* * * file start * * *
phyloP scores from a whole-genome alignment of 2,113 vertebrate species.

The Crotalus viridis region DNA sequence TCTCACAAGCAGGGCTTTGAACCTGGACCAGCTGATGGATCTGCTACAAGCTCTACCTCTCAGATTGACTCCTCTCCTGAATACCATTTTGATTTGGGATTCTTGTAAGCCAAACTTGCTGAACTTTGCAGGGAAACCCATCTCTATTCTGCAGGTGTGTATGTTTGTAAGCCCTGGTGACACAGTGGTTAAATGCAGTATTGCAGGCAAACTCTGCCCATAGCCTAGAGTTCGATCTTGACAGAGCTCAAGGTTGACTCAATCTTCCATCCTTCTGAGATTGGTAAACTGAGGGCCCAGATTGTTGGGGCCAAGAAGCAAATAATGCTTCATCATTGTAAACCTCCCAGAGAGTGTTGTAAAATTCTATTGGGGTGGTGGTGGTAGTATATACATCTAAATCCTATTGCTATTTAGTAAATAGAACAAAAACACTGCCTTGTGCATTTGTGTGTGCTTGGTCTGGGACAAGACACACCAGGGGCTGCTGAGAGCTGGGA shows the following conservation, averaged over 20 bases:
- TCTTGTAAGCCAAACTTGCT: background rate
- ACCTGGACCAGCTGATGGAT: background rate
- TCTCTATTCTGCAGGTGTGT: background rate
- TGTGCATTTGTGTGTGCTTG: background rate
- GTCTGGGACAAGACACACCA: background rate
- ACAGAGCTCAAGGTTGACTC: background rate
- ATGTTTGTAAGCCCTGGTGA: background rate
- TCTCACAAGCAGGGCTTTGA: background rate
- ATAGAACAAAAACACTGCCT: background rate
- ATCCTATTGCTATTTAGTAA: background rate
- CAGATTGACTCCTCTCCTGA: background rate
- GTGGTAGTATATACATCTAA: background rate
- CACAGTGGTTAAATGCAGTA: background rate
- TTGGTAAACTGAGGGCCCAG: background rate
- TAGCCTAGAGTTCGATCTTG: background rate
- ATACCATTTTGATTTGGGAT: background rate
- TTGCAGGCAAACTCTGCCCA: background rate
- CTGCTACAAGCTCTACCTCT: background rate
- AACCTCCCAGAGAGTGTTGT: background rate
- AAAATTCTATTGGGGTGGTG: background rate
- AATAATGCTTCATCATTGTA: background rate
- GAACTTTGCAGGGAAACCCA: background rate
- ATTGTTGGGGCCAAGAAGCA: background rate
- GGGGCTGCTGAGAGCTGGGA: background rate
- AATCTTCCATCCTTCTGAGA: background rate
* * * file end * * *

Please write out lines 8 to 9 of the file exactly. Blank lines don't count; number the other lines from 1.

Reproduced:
- ACAGAGCTCAAGGTTGACTC: background rate
- ATGTTTGTAAGCCCTGGTGA: background rate